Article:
You wouldn’t know it by listening to congressional Democrats, but the Republican tax reform bill helps the middle-class and blue-collar workers first by directly cutting their taxes. Speaker Paul Ryan reports that, under the bill, a family of four earning the median income of $73,000 will get a tax cut of $2,059 which comes in part by doubling the standard deduction to $24,000 for families and the child tax credit to $2,000.
The 15 percent rate, applying before reform to single workers making $9,525 to $38,700, is cut to 12 percent under the new law. The 25 percent rate, applying before reform to singles making $38,700 to $93,700, is cut to 22 percent. The 28 percent rate, applying before reform to singles making at least $93,000, is cut to 24 percent applying to singles making at least $82,500.
And the 10 percent rate applying to the lowest income workers making taxable income of $9,525 or less, is cut to zero percent, after accounting for doubling the standard deduction, doubling the child tax credit, and the still fully refundable Earned Income Tax Credit (refundable means that if the credit adds up to more than you owe in taxes, you still get a check from the IRS for the difference).
But the really big difference for the middle-class and blue-collar workers comes from the cut in the corporate income tax rate from 35 percent to 21 percent, and the other business tax cuts in the bill, which congressional Democrats claim simply line the pockets of Wall Street and corporations.
Experience and the latest economic studies confirm that the corporate income tax, and other business tax burdens, are actually primarily paid by workers in terms of lost wages and fewer jobs. That is because in today’s global economy, capital is freer than families to move across international borders to where it is treated best.
This is why other countries across the planet have cut their corporate tax rates in recent decades by 20 percentage points and more. As a result, the average corporate tax rate today is 20.1 percent in Asia; 18.9 percent in Europe. America’s corporate tax rate today is double that, at nearly 40 percent, counting state corporate rates on average. American companies are not competitive in today’s global economy with that disabling tax disadvantage.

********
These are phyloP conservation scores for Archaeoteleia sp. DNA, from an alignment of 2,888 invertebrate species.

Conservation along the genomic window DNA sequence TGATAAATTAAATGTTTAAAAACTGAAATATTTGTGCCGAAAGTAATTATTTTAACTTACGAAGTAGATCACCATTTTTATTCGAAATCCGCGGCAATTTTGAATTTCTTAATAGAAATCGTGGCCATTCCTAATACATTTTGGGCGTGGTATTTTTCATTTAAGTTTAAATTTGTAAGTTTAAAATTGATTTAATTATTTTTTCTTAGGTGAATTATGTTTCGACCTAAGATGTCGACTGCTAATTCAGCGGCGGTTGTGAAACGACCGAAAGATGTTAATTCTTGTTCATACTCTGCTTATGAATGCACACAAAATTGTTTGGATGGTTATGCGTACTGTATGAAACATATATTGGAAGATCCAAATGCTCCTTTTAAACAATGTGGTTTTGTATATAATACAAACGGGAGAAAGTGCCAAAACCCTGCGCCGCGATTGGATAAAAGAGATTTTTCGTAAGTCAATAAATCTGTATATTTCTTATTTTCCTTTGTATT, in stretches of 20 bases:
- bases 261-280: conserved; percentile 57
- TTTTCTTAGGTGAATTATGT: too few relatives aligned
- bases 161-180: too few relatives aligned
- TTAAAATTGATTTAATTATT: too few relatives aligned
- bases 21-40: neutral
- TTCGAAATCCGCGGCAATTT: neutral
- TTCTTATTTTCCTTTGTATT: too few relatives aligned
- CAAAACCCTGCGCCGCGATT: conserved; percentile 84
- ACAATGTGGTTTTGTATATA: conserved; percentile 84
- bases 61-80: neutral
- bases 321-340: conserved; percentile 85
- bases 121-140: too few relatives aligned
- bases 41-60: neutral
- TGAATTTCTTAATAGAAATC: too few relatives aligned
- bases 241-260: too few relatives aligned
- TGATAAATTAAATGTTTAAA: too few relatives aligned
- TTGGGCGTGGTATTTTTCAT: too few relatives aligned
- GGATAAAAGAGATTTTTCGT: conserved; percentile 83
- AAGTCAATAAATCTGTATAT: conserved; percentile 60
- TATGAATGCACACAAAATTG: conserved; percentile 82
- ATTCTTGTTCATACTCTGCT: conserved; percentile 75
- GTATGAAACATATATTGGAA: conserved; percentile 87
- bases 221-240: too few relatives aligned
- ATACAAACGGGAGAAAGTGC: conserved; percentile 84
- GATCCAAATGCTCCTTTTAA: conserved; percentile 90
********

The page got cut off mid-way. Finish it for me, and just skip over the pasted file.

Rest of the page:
This is why wages and jobs had become stagnant under President Barack Obama and the Democrats — who occasionally admitted the problem, but refused to do anything about it. That is because today’s increasingly leftwing “Che Guevara” Democrats do not understand economic growth, job creation and rising wages, and no longer represent blue-collar working people and the middle class.
Such was not the case under President John F. Kennedy, who cut income tax rates across the board for everyone, by about 23 percent. Nor was it the case in the 1980s, when Democrats joined with Ronald Reagan and his Republicans to cut tax rates for both capital and labor. Even Clinton Democrats cut taxes in the 1990s. That is why the economy continued to boom for everybody for 25 years, from late 1982 to late 2007.
But while today’s Democrats do not understand it, today’s businesses and capital investors from across the globe do. As The Wall Street Journal reported on December 22, just days after tax reform passed: “As we went to press, at least six large corporations had announced [increased investments, jobs and wages] for their employees, explicitly attributing their action to the tax bill’s business reforms.”
Boeing announced $300 million in increased, job creating investments. “AT&T said it will increase its U.S. investment next year by $1 billion, plus pay $1,000 bonuses to some 200,000 employees.” The Journal added, “Comcast…pledged a $1,000 bonus to about 100,000 employees and vowed to invest ‘well in excess’ of $50 billion over 5 years.”
“Wells Fargo and Fifth Third Bancorp said they would raise their minimum wage to $15 an hour, with Fifth Third also throwing in a $1,000 bonus for 3,000 hourly workers. Nexus Services is giving a 5% pay raise to its employees and hiring 200 more.”
As Speaker Ryan explained in the Journal just a couple of days before, under the tax reform bill investment, jobs and higher wages will flow into America from around the world, as they did under both President Kennedy’s and Reagan’s reforms, not to mention under Presidents Harding and Coolidge in the 1920s.
Given Democrat leaders’ stated commitment to trashing tax reform through to the 1980 elections, it will be up to fiscal conservatives to set the record straight on tax reform’s benefits to American workers and our nation’s prosperity.
Lewis K. Uhler is founder and chairman of the National Tax Limitation Committee and National Tax Limitation Foundation (NTLF). He was a contemporary and collaborator with both Ronald Reagan and Milton Friedman. Peter J. Ferrara is a senior fellow with the Heartland Institute and NTLF. He served in the White House Office of Policy Development under President Reagan, and as Associate Deputy Attorney General of the United States under President George H.W. Bush.
The views and opinions expressed in this commentary are those of the author and do not reflect the official position of The Daily Caller.